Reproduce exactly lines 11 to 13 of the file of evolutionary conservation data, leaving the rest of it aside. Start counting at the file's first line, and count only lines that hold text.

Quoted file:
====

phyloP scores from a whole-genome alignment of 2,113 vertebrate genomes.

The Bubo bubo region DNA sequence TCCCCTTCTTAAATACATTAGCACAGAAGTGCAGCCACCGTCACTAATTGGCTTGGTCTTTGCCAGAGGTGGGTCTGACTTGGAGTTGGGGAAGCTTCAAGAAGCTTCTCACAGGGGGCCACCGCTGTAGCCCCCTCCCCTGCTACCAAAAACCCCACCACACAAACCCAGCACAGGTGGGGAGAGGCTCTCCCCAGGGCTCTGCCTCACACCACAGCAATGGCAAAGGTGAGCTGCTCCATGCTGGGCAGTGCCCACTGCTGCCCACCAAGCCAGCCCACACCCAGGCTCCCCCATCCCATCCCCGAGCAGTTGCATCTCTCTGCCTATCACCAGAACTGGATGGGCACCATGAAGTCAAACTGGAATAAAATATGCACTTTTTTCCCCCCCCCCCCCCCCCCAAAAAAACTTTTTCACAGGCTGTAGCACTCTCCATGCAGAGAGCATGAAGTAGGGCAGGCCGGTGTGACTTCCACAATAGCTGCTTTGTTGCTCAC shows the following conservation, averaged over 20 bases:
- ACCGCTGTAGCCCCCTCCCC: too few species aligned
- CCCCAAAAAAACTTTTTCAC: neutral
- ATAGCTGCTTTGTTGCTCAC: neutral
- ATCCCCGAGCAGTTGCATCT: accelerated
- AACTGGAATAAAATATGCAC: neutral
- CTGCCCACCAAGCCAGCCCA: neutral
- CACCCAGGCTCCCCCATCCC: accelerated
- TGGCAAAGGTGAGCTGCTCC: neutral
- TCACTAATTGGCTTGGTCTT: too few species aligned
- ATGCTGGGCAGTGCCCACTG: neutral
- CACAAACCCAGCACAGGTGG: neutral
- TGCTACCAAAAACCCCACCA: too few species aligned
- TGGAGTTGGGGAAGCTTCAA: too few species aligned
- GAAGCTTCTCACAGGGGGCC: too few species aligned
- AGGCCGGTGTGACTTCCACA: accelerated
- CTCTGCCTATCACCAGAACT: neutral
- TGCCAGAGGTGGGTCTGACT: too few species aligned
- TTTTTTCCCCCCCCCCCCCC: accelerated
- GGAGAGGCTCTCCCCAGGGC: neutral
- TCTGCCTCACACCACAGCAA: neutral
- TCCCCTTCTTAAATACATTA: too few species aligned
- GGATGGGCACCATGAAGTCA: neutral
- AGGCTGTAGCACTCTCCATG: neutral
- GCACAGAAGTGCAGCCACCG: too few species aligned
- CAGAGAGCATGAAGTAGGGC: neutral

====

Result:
- TCACTAATTGGCTTGGTCTT: too few species aligned
- ATGCTGGGCAGTGCCCACTG: neutral
- CACAAACCCAGCACAGGTGG: neutral